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“Peter Mendelsund’s The Delivery is not only truly original, and gorgeously written, it shines a light on a person, a population, generally invisible to all but themselves, which is among a novel’s more profound purposes. It’s a remarkable book.”
―Michael Cunningham, Pulitzer Prize-winning author of The Hours
Enter the world of the Delivery Boy, who must peddle his way to 5-star customer ratings—and, perhaps, freedom—in novelist and graphic designer Peter Mendelsund’s The Delivery.
Countries go wrong, sometimes, and sometimes the luckier citizens of those countries have a chance to escape and seek refuge in another country—a country that might itself be in the process of going wrong.
In the bustling indifference of an unnamed city, one such citizen finds himself trapped working for a company that makes its money dispatching an army of undocumented refugees to bring the well-off men and women of this confounding metropolis their dinners. Whatever he might have been at home, this citizen is now a Delivery Boy: member of a new and invisible working class, pedaling his power-assist bike through traffic hoping for a decent tip and a five star rating.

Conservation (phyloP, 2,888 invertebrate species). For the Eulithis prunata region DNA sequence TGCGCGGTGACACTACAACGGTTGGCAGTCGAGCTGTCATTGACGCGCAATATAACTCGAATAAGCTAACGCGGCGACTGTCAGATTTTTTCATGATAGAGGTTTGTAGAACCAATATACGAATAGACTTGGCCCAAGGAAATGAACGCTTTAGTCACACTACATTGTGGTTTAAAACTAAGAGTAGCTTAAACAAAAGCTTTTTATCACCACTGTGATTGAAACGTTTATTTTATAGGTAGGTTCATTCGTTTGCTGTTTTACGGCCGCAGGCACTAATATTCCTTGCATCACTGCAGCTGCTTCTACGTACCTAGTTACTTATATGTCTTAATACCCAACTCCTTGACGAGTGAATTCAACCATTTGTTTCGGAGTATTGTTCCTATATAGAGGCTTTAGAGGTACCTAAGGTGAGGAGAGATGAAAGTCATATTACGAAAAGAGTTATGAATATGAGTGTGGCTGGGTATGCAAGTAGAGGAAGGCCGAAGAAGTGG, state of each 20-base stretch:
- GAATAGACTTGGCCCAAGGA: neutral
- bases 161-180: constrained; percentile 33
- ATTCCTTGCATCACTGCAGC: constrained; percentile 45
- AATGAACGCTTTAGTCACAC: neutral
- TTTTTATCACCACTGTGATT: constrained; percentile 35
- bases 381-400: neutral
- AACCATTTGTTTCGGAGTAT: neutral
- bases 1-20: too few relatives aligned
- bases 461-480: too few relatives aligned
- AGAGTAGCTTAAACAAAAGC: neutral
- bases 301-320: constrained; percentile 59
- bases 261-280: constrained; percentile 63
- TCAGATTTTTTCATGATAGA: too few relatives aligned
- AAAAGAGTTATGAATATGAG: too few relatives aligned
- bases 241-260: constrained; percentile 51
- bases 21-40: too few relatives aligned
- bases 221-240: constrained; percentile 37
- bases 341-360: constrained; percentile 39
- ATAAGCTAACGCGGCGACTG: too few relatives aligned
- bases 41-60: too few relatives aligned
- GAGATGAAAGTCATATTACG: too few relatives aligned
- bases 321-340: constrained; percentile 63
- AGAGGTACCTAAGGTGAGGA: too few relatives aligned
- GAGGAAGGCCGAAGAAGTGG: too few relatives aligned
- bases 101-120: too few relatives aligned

He is decidedly a Delivery Boy; sometimes he even feels like a Delivery Baby; certainly he's not yet a Delivery Man, though he'll have to "man-up" if he wants to impress N.—the aloof dispatcher who sends him his orders and helps him with his English.
Can our hero avoid the wrath of his Supervisor, get the girl, and escape his indentured servitude? Can someone in his predicament ever get a happy ending? Who gets to decide? And who's telling this story, anyway?
Harrowing and hilarious, The Delivery is a fable for and about our times: an exploration of the ways language and commerce unites and isolates every one of us, native and immigrant both.
Peter Mendelsund is a novelist, a graphic designer, and the creative director of The Atlantic. Mendelsund is the author of several books about literature and the visual imagination: What We See When We Read, Cover, and The Look of the Book: Jackets, Covers, and Art at the Edges of Literature. His debut novel, Same Same, was published in 2019.
Brent Hayes Edwards is the Peng Family Professor in the Department of English and Comparative Literature and the Center for Jazz Studies at Columbia University, as well as the Director of the Scholars-in-Residence Program at the Schomburg Center for Research in Black Culture of the New York Public Library. He is the author of the award-winning books Epistrophies: Jazz and the Literary Imagination and The Practice of Diaspora: Literature, Translation, and the Rise of Black Internationalism, and the translator of Michel Leiris's Phantom Africa.